The first step to making a drift run look cool is driving a cool looking car. This article will focus on how you can make your car stand out in the eyes of spectators as well as judges. After all, you can run the best line of the day but if your car looks like a pile of shit than nobody is going to care. Even if you win a competition you still have to go home looking like a loser.
The first step to properly styling a drift car is choosing an overall theme that all parts will sort of fall under. Are you going for a street styled, clean and simplistic look? Or do you prefer mad radical and in your face track-car style that screams “look at me!”? There are all sorts of happy mediums between the two, but every part on your car must flow with the overall theme that you should have picked out before assembling parts. You must have a vision of what everything will look like assembled and complete.
Once you have an overall theme picked out the first step to properly styling a drift car is choosing what aero you will go with. If you are thinking of going with a more street styled and clean lined theme, then something like Vertex aero with minimalistic lines and clean styling is a great choice. Pair a subtle front bumper with some very clean and simple side skirts, and your car will be sure to impress everyone. Once you have the fronts figured out, a rear bumper that completes the clean and street look should be picked out. In a street styled car, a rear wing is entirely optional. Some people like to run no wing and let the aero and wheels do the talking. Some prefer to run a very clean lip wing such as the Supermade, which is my personal favorite. Another very cool option is the GP sports three piece lip wing which combines a center section with two side pieces on the fenders to give a low profile and sleek accent to subtle and street styled aero.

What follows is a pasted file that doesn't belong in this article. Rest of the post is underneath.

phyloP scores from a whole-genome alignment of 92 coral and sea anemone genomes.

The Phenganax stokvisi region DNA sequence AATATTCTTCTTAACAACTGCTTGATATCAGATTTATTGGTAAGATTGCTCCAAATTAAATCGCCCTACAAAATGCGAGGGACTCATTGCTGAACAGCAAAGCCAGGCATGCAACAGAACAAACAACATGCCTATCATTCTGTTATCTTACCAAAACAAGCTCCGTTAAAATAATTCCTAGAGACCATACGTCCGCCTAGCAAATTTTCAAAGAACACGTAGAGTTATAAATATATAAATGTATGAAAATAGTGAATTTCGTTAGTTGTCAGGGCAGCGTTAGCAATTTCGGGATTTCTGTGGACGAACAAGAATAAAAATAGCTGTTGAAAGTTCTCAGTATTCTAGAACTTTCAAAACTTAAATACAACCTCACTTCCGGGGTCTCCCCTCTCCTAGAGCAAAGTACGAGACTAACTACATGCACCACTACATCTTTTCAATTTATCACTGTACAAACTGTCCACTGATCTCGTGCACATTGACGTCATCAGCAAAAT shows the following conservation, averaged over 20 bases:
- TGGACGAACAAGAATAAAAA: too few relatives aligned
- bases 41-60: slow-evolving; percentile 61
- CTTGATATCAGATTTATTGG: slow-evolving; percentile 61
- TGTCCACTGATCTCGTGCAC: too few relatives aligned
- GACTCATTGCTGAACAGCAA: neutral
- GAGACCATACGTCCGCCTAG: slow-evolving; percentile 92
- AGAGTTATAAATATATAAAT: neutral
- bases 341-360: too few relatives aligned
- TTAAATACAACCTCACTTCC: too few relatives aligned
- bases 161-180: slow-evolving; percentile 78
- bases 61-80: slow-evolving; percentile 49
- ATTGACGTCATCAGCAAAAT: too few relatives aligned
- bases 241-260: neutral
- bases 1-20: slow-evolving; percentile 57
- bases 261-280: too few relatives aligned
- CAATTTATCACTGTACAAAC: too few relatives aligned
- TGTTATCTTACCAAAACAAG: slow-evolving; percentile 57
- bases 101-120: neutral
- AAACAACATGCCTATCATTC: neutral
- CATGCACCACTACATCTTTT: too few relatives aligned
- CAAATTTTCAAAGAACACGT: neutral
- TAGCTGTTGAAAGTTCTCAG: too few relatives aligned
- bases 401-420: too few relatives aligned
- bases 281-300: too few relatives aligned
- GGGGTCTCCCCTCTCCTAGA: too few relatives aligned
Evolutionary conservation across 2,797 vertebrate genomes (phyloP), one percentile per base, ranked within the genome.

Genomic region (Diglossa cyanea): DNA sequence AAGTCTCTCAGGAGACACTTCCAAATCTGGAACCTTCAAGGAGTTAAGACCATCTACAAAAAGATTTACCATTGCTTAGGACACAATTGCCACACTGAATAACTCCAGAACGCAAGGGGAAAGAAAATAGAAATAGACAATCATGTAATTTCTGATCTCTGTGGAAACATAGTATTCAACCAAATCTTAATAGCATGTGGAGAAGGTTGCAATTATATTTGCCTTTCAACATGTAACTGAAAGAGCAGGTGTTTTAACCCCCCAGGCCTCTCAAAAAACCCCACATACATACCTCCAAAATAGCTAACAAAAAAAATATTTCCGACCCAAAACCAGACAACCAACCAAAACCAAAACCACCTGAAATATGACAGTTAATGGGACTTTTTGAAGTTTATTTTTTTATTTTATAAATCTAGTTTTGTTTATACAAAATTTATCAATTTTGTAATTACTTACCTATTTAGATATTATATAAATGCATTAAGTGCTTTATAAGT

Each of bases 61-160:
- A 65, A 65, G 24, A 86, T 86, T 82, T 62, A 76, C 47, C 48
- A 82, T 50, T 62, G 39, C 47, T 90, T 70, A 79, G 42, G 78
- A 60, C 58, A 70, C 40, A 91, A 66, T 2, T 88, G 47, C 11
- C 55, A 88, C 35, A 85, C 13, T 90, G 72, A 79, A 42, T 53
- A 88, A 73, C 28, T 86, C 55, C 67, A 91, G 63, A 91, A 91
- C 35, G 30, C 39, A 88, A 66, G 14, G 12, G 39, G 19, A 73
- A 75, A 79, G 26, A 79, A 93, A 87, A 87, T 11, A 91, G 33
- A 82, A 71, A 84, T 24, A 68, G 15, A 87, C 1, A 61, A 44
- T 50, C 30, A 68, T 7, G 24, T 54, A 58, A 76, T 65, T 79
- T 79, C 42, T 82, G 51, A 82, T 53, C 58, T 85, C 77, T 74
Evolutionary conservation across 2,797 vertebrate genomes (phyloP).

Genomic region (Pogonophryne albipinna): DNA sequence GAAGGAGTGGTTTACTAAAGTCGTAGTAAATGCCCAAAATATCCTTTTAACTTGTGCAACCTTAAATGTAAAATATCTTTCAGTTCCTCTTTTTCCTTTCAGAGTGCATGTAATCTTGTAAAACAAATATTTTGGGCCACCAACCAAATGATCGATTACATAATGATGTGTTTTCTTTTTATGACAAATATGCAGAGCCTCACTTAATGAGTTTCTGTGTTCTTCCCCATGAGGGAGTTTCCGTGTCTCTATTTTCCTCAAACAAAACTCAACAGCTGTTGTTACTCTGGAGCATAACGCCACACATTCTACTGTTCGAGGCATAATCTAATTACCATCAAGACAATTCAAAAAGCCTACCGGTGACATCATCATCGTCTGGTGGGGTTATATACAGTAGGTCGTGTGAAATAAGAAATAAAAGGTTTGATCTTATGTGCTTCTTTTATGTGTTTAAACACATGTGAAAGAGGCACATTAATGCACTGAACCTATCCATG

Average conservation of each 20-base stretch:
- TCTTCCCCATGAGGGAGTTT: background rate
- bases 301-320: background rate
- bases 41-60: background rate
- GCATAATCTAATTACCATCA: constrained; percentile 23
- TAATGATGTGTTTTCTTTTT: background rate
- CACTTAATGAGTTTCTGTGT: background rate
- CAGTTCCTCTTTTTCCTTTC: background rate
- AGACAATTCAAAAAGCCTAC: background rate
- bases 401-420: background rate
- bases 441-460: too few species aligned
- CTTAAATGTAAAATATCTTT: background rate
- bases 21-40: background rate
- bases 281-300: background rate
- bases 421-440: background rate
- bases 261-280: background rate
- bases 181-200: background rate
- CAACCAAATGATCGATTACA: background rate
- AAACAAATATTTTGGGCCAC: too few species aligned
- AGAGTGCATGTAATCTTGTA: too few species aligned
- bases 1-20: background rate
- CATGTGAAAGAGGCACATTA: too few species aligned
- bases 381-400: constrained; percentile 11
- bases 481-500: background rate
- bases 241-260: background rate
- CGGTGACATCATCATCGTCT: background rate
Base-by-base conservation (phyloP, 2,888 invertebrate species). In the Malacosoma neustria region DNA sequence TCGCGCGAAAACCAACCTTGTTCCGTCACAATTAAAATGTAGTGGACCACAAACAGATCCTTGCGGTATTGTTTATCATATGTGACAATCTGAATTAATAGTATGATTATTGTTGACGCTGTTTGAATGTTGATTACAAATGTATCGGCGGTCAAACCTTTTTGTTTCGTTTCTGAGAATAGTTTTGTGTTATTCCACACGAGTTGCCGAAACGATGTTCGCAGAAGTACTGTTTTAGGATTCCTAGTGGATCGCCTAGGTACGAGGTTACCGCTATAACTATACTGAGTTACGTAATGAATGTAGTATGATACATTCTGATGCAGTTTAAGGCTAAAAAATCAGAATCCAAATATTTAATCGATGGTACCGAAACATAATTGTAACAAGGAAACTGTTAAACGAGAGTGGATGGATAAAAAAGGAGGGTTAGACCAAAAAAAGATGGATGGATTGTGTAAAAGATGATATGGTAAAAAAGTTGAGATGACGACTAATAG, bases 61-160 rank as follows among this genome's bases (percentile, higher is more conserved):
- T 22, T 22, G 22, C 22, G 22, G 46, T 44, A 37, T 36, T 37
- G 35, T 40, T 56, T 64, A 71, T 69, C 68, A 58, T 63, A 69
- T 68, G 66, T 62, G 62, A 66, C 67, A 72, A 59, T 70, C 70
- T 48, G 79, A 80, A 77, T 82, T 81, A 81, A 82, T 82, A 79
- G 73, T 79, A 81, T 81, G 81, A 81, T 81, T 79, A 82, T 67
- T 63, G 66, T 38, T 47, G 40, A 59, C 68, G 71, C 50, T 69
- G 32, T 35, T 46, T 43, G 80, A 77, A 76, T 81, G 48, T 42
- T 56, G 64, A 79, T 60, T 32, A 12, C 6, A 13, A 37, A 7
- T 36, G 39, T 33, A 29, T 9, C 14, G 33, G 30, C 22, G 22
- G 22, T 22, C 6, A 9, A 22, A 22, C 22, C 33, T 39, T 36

Once the front bumper, sideskirts, rear bumper, and rear wing have been chose, a you must choose what fenders to go with. Usually with a street styled theme you should try to pick some sort of widebody fenders that aren’t super aggressive but still allow easy changing when crashes and love-touches happen on track. Twenty millimeter fenders out front and fifty millimeters out back is a typical setup for a street styled car. Some drivers even prefer to stick with stock metal fenders but the reparability and functionality often suffers. Fenders are often overlooked but can truly make or break the overall presence of a drift car. Too narrow and the car looks timid and weak. Too wide for the aero you run and the cars look bulgy and out of place.
If you want to go with a track styled and very loud and obnoxious drift car theme than there are countless options waiting for you. The most ridiculous and obscene aero that most people think of is BN Sports. BN lines are extremely flared and often extend a cars overall width by up to 6 inches. A flared front bumper paired with flared side skirts and rear bumper scream for attention and make the car look similar to a hovercraft. Some other wild and crazy aero companies are Works9 and Origin, both offering similar styled kits that are known for being loud and crazy. The common theme for a track styled car is to go as wide as possible and have very sharp, flat lines that help accentuate super wide wheels that extend far beyond even wide fenders.